Concerns that with the film such an exquisite visual feast, and with a picture worth a thousand words then surely the novel would become a monster rivalling War and Peace just to stand a chance of evoking the same imaginary in the readers mind that the movie does with its cinematography.

Worries about whether it would emulate the same excitement reading the story as it did watching it the first time? After all you can only experience the same story once for a first time. Will it retain the same poignant messages or will they be lost in translation?

All in all I was worried. The Pan’s Labyrinth film is the ultimate fairy tale movie, the benchmark that others are compared; it is not a far cry from perfection. So how could the novel ever live up to the movie?



My concerns, however, were totally unfounded, and with Guillermo Del Toro the visionary director behind the original movie and master wordsmith Cornelia Funke author of the Inkheart series at the helm the novel is quite simply; beautiful.

It delivers a true adaptation of the film and yet adds layers that make it an even more intricate tapestry if storytelling. In the novel you get to delve into the minds of the key characters, their innermost thoughts and physiques laid bare, making the line between good and evil blur. As for imaginary, I can honestly say I have never before read a book where I’ve stopped reading so many times just to admire and dwell on a sentence or description. Funke’s penmanship is awe inspiring and economic. With minimum words she evokes intricate images and complex emotions, that really does rival the film.

In addition this book is scattered with beautiful illustrations by Andy Williams, which both capture the story in the novel and replicate the imagery of the film. The spacing of the illustrations throughout the book and the monotone style emulates the style of traditional fairy tale anthologies further endorsing its fairy-tale credentials. 



All in all the Pan’s Labyrinth novel is a beautiful and poignant fairy tale which is exquisitely told and produced. So I urge any fan of film, fairy tale enthusiasts, of lover of fantasy to go read the book.







Friday, 7 June 2019

Accepting Achievements and Celebrating the Small Things.


Lately there have been a lot of discussions about looking after yourself as a writer. From Kate Mallinder's SCBWI-BI’s Words and Pictures series on resilience, to The Golden Egg Academy’s Mental Health Month, (accessible to non-egg’s via twitter) it seems like everyone is talking about how keep yourself well… sane.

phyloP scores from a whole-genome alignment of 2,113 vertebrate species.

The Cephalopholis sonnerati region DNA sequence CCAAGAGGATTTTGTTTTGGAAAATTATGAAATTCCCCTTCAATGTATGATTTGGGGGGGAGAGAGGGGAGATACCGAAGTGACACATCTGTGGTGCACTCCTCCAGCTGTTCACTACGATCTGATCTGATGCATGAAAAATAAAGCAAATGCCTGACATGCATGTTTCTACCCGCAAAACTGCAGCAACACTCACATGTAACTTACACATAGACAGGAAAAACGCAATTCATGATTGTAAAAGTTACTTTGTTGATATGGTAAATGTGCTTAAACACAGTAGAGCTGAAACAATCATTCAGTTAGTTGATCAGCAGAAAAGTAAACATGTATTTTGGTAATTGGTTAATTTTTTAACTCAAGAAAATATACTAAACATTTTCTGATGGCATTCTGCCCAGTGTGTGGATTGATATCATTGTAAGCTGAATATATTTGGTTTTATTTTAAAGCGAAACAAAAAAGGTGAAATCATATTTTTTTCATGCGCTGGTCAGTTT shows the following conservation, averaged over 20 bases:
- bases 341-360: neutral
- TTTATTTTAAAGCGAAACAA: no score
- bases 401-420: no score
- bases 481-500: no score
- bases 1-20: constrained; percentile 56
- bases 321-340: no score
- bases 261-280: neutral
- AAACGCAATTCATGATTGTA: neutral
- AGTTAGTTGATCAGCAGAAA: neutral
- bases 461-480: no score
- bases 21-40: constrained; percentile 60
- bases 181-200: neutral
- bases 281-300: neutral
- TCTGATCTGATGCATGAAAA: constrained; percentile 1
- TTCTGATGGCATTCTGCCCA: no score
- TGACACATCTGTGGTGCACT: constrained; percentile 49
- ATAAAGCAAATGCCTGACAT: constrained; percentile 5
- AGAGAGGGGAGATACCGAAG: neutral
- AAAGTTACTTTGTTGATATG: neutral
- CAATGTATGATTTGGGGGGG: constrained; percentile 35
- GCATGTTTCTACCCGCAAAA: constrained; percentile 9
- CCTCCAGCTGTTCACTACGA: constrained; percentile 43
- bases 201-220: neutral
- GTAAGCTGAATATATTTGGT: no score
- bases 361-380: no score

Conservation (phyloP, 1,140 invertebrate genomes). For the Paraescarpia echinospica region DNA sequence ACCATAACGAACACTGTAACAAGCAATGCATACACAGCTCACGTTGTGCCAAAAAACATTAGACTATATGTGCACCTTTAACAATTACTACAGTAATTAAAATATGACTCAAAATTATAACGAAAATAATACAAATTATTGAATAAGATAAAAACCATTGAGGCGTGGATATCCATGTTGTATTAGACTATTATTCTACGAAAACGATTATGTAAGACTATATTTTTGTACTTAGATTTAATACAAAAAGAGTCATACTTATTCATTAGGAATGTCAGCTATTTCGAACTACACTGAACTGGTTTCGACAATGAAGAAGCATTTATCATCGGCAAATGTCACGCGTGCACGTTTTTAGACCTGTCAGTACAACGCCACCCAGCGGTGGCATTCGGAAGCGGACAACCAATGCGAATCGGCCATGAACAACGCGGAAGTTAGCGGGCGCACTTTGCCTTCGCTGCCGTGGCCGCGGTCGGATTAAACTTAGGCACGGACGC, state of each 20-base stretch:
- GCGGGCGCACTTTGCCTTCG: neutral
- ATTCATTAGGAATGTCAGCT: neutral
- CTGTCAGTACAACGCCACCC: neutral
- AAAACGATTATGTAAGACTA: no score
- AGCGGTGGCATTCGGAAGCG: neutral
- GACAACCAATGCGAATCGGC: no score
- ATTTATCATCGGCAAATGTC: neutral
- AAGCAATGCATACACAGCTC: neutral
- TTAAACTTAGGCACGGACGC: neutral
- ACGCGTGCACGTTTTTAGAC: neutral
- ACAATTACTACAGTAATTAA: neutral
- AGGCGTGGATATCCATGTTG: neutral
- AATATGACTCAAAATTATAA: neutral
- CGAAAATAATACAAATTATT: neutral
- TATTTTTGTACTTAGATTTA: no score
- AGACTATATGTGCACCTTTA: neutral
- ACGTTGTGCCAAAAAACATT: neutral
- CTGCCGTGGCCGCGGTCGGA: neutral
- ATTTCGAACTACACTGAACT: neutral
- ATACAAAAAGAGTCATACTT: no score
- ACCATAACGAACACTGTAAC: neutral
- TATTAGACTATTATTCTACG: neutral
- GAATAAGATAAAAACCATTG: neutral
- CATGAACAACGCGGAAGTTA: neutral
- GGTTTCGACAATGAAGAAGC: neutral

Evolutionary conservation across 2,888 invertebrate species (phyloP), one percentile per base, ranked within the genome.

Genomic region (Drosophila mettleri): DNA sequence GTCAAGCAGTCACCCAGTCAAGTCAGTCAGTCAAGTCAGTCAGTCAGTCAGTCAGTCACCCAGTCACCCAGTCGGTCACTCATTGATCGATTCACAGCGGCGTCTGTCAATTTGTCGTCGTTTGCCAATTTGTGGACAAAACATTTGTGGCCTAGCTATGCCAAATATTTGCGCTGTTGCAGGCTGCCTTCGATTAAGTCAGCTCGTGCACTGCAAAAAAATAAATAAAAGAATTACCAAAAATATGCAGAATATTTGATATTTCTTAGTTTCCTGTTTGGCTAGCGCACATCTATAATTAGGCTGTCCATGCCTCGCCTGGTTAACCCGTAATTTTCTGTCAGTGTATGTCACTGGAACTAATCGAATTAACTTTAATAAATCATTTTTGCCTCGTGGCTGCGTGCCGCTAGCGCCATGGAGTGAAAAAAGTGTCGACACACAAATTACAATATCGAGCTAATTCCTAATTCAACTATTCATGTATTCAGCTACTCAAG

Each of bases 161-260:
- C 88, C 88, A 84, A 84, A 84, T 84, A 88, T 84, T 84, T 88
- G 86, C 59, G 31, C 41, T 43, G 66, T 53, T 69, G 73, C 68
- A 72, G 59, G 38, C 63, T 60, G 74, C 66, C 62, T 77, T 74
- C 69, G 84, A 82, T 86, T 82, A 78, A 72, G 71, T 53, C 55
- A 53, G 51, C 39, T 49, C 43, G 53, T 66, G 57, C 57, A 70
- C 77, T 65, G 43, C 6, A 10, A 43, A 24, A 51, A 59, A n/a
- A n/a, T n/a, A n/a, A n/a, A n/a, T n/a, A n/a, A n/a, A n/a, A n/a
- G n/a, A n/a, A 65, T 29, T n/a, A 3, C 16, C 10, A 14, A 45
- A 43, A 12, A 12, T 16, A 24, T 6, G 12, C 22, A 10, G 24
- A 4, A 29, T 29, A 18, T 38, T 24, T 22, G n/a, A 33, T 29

I like most writers find aspects of the process difficult. The bundles of ‘No’s’ when on submission is hard. But the thing that really knocks me is the nagging notion that I’m not progressing. I am hard on myself and looking at it objectively I know I’m getting ‘progress’ confused with ‘published.’

With the rest of the Short Pitchers at the Golden Egg Big Honk


Progress can be small and therefore can go easily unnoticed.


In my last crit group meeting, one of my writer friends showed me a scrapbook she is compiling, where she prints off all the feedback she gets, sticks it in and highlights all the positive remarks so she can read it when she need a boost. This got me thinking. I have every submission I’ve ever made logged in a spreadsheet, (I can produce statistics or graphs if I desired) and I have virtual copies of feedback, BUT nothing in hard copy. Nothing easy to access. Nothing that is a log of achievements, successes and progress.

Finishing a new WIP in the first time ins forever!


I remembered that I did once celebrate the small successes and see them as progression. I’d celebrate that long listing. Raise a glass of wine to a request for a full manuscript, maybe even mention it on my blog. I’d even be over the moon at feedback, even rejections as it were an endorsement that I was living the dream – that I was pursuing publication. But somewhere along the way I stopped.

My Treasured prize for winning the SCBWI Conference 10 Word Pitch! 



Maybe I was embarrassed that after almost a decade I’m still not in print. Maybe it was because I was paranoid I’d be perceived as being a bit boasty. But mostly it was because I’d forgotten the importance of accepting the small achievements as progress and cause for celebration


Special Mention in the Slushpile Challenge - Thanks to Rachel Mann for liking Snowballs!


So here are a few little things I have to celebrate for this year… so far…



  • I won the 10 word pitch at the SCBWI conference in November.
  • I was one of the runner-up'ers in the Golden Egg Academy Big Honk Sentence Pitch competition in January.
  • I completed my first new manuscript (in a very long time) this year.
  • I started writing out of my comfort zone, breaking out into Middle Grade.
  • I was one of the twenty short listed authors for the David Higham Open Day.
  • I’m on active submission for the first time in a long long time.
  • I got a special mention for my new book, ‘Snowballs from Hell’ in the SCBWI Words and Pictures April Slushpile Challenge judged my Rachel Mann, Agent at Jo Unwin Literary Agency
  • I’ve entered eight writing competitions already this year
  • I’m writing a new Middle Grade novel.



All little things, but put together it instantly makes me feel more confident about my writing.



So please remember. As a writer don’t forget to accept small achievements as progress and don’t be embarrassed to celebrate the small things, because without the small successes they’ll never be big successes.

Starting a new WIP